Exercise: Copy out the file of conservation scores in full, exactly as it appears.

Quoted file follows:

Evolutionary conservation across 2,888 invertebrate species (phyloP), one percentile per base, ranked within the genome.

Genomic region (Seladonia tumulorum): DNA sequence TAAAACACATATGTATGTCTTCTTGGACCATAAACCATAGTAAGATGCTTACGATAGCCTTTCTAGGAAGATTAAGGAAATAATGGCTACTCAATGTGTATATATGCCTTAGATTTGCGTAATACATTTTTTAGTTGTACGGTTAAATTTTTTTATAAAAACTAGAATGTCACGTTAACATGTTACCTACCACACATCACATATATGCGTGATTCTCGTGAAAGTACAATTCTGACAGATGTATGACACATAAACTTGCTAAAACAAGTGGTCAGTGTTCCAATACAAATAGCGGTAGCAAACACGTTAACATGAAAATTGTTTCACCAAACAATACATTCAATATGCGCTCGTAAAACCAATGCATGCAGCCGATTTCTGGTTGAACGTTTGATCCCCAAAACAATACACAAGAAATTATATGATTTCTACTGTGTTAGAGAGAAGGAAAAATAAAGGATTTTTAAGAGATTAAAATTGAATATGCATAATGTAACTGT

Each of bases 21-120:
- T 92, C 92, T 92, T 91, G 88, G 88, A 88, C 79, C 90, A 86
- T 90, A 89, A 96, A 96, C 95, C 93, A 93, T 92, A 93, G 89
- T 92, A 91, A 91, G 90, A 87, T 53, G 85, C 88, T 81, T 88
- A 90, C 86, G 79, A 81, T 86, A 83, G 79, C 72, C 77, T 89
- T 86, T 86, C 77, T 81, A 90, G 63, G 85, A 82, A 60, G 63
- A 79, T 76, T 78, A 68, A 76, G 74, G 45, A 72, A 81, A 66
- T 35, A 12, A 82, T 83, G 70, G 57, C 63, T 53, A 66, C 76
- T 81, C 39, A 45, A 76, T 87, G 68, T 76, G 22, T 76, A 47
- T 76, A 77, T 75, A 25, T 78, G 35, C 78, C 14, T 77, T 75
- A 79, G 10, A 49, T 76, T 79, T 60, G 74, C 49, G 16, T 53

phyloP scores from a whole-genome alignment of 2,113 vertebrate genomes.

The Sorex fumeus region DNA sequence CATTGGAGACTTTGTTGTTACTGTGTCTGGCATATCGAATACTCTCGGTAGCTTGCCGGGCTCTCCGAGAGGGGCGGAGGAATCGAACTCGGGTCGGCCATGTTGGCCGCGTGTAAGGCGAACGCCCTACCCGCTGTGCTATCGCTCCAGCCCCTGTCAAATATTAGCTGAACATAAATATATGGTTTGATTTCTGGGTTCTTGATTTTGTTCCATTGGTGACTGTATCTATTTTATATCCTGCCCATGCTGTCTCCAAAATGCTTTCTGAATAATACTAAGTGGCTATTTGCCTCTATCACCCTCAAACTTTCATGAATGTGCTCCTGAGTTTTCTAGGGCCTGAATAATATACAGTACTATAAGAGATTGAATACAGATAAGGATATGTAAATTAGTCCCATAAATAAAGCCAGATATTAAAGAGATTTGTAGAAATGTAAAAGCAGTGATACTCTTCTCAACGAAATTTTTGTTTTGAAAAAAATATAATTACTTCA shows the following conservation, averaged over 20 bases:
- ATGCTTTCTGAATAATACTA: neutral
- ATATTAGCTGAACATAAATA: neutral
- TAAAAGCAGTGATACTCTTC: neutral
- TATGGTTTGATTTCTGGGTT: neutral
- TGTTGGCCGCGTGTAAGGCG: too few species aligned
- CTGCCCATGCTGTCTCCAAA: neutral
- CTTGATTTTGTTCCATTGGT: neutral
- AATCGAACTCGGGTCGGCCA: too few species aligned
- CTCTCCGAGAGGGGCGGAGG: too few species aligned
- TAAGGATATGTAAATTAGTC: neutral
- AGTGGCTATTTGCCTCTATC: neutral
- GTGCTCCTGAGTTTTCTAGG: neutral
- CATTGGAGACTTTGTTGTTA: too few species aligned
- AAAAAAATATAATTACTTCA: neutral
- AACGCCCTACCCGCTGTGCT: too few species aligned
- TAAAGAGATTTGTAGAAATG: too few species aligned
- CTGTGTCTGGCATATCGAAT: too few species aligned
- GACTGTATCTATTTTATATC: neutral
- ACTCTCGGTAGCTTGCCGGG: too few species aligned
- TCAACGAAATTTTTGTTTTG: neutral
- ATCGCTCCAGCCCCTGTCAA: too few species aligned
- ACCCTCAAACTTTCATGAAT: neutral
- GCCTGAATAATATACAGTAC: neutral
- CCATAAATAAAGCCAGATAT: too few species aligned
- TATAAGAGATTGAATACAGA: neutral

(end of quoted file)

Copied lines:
Evolutionary conservation across 2,888 invertebrate species (phyloP), one percentile per base, ranked within the genome.

Genomic region (Seladonia tumulorum): DNA sequence TAAAACACATATGTATGTCTTCTTGGACCATAAACCATAGTAAGATGCTTACGATAGCCTTTCTAGGAAGATTAAGGAAATAATGGCTACTCAATGTGTATATATGCCTTAGATTTGCGTAATACATTTTTTAGTTGTACGGTTAAATTTTTTTATAAAAACTAGAATGTCACGTTAACATGTTACCTACCACACATCACATATATGCGTGATTCTCGTGAAAGTACAATTCTGACAGATGTATGACACATAAACTTGCTAAAACAAGTGGTCAGTGTTCCAATACAAATAGCGGTAGCAAACACGTTAACATGAAAATTGTTTCACCAAACAATACATTCAATATGCGCTCGTAAAACCAATGCATGCAGCCGATTTCTGGTTGAACGTTTGATCCCCAAAACAATACACAAGAAATTATATGATTTCTACTGTGTTAGAGAGAAGGAAAAATAAAGGATTTTTAAGAGATTAAAATTGAATATGCATAATGTAACTGT

Each of bases 21-120:
- T 92, C 92, T 92, T 91, G 88, G 88, A 88, C 79, C 90, A 86
- T 90, A 89, A 96, A 96, C 95, C 93, A 93, T 92, A 93, G 89
- T 92, A 91, A 91, G 90, A 87, T 53, G 85, C 88, T 81, T 88
- A 90, C 86, G 79, A 81, T 86, A 83, G 79, C 72, C 77, T 89
- T 86, T 86, C 77, T 81, A 90, G 63, G 85, A 82, A 60, G 63
- A 79, T 76, T 78, A 68, A 76, G 74, G 45, A 72, A 81, A 66
- T 35, A 12, A 82, T 83, G 70, G 57, C 63, T 53, A 66, C 76
- T 81, C 39, A 45, A 76, T 87, G 68, T 76, G 22, T 76, A 47
- T 76, A 77, T 75, A 25, T 78, G 35, C 78, C 14, T 77, T 75
- A 79, G 10, A 49, T 76, T 79, T 60, G 74, C 49, G 16, T 53

phyloP scores from a whole-genome alignment of 2,113 vertebrate genomes.

The Sorex fumeus region DNA sequence CATTGGAGACTTTGTTGTTACTGTGTCTGGCATATCGAATACTCTCGGTAGCTTGCCGGGCTCTCCGAGAGGGGCGGAGGAATCGAACTCGGGTCGGCCATGTTGGCCGCGTGTAAGGCGAACGCCCTACCCGCTGTGCTATCGCTCCAGCCCCTGTCAAATATTAGCTGAACATAAATATATGGTTTGATTTCTGGGTTCTTGATTTTGTTCCATTGGTGACTGTATCTATTTTATATCCTGCCCATGCTGTCTCCAAAATGCTTTCTGAATAATACTAAGTGGCTATTTGCCTCTATCACCCTCAAACTTTCATGAATGTGCTCCTGAGTTTTCTAGGGCCTGAATAATATACAGTACTATAAGAGATTGAATACAGATAAGGATATGTAAATTAGTCCCATAAATAAAGCCAGATATTAAAGAGATTTGTAGAAATGTAAAAGCAGTGATACTCTTCTCAACGAAATTTTTGTTTTGAAAAAAATATAATTACTTCA shows the following conservation, averaged over 20 bases:
- ATGCTTTCTGAATAATACTA: neutral
- ATATTAGCTGAACATAAATA: neutral
- TAAAAGCAGTGATACTCTTC: neutral
- TATGGTTTGATTTCTGGGTT: neutral
- TGTTGGCCGCGTGTAAGGCG: too few species aligned
- CTGCCCATGCTGTCTCCAAA: neutral
- CTTGATTTTGTTCCATTGGT: neutral
- AATCGAACTCGGGTCGGCCA: too few species aligned
- CTCTCCGAGAGGGGCGGAGG: too few species aligned
- TAAGGATATGTAAATTAGTC: neutral
- AGTGGCTATTTGCCTCTATC: neutral
- GTGCTCCTGAGTTTTCTAGG: neutral
- CATTGGAGACTTTGTTGTTA: too few species aligned
- AAAAAAATATAATTACTTCA: neutral
- AACGCCCTACCCGCTGTGCT: too few species aligned
- TAAAGAGATTTGTAGAAATG: too few species aligned
- CTGTGTCTGGCATATCGAAT: too few species aligned
- GACTGTATCTATTTTATATC: neutral
- ACTCTCGGTAGCTTGCCGGG: too few species aligned
- TCAACGAAATTTTTGTTTTG: neutral
- ATCGCTCCAGCCCCTGTCAA: too few species aligned
- ACCCTCAAACTTTCATGAAT: neutral
- GCCTGAATAATATACAGTAC: neutral
- CCATAAATAAAGCCAGATAT: too few species aligned
- TATAAGAGATTGAATACAGA: neutral